Very philosophical for a Saturday afternoon.
The private letter expressing his views on God and religion will go up for auction Monday on eBay.
From studying slices of his brilliant brain to probing profound physics theories, scientists and enthusiasts alike have long been spellbound by Albert Einstein. Now, an auction is offering the world a peek at Einstein’s thoughts on what may be humanity’s most profound question: the existence of God.
The private letter written by Einstein expressing his views on God and religion will go up for auction Monday (Oct. 8) on eBay. In the letter, he calls belief in religion and God “pretty childish” and ridicules the idea that the Jews are a chosen people.
“This is the most historic and significant piece we have listed on eBay,” Eric Gazin, president of Auction Cause, the agency managing the sale, told LiveScience in an email. “We are excited to offer a person or organization an opportunity to own perhaps one of the most intriguing 20th-century documents in existence. This personal letter from Einstein represents the nexus of science, theology, reason and culture.”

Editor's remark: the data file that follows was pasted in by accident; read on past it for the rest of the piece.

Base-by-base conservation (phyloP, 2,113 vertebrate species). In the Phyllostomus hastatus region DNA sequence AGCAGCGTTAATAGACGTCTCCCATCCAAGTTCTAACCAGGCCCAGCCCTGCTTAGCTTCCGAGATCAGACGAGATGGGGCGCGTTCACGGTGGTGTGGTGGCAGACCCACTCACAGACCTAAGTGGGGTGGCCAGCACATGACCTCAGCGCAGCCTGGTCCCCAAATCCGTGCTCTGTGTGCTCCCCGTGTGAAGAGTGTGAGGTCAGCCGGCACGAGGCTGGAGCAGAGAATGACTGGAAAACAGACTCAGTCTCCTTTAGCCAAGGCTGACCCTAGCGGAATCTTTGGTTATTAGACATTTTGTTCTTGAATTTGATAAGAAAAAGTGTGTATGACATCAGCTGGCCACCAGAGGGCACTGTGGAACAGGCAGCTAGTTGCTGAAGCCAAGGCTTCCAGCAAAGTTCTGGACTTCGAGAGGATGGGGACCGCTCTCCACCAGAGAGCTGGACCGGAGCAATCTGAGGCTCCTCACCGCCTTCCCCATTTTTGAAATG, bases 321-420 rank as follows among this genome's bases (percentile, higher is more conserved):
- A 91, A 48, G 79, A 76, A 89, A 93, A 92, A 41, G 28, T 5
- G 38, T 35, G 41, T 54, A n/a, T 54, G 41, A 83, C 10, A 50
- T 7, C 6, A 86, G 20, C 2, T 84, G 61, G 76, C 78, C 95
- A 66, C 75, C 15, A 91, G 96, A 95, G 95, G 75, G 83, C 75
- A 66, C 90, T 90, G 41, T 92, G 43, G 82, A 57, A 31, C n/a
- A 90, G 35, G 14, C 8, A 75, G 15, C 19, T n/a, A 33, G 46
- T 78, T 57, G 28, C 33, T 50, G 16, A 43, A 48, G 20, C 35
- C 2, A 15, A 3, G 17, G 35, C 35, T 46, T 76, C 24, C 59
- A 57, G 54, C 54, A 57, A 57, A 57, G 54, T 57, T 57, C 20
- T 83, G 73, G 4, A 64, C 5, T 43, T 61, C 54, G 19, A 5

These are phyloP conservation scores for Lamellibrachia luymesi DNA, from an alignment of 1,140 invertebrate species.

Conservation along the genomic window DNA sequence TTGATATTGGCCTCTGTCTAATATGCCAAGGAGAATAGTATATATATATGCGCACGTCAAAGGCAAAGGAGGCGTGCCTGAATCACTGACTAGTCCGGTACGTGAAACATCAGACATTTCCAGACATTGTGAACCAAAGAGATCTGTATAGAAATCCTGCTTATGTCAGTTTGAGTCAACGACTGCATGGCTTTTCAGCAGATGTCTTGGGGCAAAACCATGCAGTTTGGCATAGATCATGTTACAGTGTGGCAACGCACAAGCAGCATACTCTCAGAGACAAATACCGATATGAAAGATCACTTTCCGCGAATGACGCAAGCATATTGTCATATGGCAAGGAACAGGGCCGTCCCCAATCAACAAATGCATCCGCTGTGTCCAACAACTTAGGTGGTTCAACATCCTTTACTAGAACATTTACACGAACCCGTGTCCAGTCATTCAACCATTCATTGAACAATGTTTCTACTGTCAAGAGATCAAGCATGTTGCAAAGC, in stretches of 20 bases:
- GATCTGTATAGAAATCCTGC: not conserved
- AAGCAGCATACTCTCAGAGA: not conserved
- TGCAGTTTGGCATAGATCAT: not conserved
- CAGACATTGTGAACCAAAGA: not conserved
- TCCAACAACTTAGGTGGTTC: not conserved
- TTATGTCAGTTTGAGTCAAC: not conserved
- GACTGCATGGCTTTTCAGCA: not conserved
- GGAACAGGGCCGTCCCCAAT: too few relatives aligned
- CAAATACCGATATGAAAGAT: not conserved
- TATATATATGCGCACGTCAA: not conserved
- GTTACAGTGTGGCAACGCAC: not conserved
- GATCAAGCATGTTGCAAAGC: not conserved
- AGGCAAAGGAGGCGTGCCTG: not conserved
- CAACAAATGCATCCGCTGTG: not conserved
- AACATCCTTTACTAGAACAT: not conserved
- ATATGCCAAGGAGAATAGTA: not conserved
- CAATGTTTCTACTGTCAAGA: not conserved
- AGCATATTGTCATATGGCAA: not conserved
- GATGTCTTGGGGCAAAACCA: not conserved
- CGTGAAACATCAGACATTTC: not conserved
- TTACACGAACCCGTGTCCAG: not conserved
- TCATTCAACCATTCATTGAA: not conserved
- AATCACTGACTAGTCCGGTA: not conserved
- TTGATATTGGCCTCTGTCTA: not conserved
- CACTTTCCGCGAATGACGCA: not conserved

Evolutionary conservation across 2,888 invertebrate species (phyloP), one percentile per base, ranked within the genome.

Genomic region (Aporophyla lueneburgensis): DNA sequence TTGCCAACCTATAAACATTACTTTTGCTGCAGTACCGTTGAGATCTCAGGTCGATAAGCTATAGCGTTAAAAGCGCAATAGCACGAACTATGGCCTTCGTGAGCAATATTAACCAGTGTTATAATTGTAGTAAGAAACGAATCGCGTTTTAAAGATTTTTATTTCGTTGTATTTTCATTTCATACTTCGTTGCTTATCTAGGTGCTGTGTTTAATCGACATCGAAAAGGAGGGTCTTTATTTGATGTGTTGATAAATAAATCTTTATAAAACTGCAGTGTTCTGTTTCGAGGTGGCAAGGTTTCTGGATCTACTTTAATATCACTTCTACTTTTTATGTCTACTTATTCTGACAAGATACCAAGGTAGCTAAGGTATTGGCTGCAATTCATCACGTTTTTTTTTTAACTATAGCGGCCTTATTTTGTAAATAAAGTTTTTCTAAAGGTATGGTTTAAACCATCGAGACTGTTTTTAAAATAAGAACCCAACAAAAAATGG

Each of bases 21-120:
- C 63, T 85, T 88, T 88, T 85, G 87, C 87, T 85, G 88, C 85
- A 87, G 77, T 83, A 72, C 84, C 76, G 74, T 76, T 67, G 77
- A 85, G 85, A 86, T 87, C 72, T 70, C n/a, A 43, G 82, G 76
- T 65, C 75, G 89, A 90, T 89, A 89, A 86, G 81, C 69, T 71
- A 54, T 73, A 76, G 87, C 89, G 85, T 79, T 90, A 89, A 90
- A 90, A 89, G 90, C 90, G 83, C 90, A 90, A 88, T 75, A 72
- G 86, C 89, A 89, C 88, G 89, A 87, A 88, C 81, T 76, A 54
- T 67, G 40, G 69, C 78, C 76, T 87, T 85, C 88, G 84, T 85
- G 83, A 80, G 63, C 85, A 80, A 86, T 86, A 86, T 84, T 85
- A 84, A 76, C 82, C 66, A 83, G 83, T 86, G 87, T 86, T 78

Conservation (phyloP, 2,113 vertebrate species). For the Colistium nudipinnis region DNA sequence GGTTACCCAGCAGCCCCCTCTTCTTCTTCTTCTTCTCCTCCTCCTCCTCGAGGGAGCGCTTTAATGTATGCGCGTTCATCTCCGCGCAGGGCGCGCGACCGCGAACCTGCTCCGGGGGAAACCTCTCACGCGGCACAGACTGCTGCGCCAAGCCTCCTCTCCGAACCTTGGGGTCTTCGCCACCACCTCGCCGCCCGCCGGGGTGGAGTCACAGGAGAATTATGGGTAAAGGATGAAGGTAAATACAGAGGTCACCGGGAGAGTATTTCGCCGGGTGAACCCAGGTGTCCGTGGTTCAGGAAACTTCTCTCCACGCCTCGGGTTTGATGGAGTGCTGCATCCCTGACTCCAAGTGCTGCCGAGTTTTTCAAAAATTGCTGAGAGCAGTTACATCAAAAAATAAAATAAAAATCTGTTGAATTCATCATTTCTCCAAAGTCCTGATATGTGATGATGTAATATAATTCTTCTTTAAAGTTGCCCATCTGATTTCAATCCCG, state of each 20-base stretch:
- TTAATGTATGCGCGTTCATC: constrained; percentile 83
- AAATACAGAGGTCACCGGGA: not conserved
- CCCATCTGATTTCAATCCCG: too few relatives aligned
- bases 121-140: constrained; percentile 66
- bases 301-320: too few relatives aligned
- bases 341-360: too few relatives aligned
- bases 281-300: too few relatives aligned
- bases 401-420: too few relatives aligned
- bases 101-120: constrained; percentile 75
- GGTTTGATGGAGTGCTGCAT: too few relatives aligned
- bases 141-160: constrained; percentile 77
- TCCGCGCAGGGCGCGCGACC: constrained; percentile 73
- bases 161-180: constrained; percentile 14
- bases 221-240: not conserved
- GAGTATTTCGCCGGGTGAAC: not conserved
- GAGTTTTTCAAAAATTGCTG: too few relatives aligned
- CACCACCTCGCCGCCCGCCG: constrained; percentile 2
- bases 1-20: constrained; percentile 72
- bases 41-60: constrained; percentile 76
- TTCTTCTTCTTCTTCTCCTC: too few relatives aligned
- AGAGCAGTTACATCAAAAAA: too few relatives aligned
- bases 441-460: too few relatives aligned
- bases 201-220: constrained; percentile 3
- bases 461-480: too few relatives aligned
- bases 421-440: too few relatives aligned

Einstein handwrote the letter in German to Jewish philosopher Eric B. Gutkind on Jan. 3, 1954, a year before Einstein’s death. The letter was a response to Gutkind’s book “Choose Life: The Biblical Call to Revolt” (1952, H. Schuman; 1st edition).
In part of his letter, Einstein writes, “For me the Jewish religion like all other religions is an incarnation of the most childish superstitions. And the Jewish people to whom I gladly belong and with whose mentality I have a deep affinity have no different quality for me than all other people. As far as my experience goes, they are also no better than other human groups, although they are protected from the worst cancers by a lack of power. Otherwise I cannot see anything ‘chosen’ about them,” as translated from German by Joan Stambaugh. (Religious Mysteries: 8 Alleged Relics of Jesus)…
The “God” letter goes on sale Oct. 8, with an opening bid of $3 million. Anyone interested (with the money to spare) can make an eBay bid here.
This is one debate that I’m looking forward to watching.
Prominent atheist Richard Dawkins and Britain’s Chief Rabbi Jonathan Sacks will meet on Wednesday in an hour-long debate on science and religion, as part of the Re:Think Festival in Salford.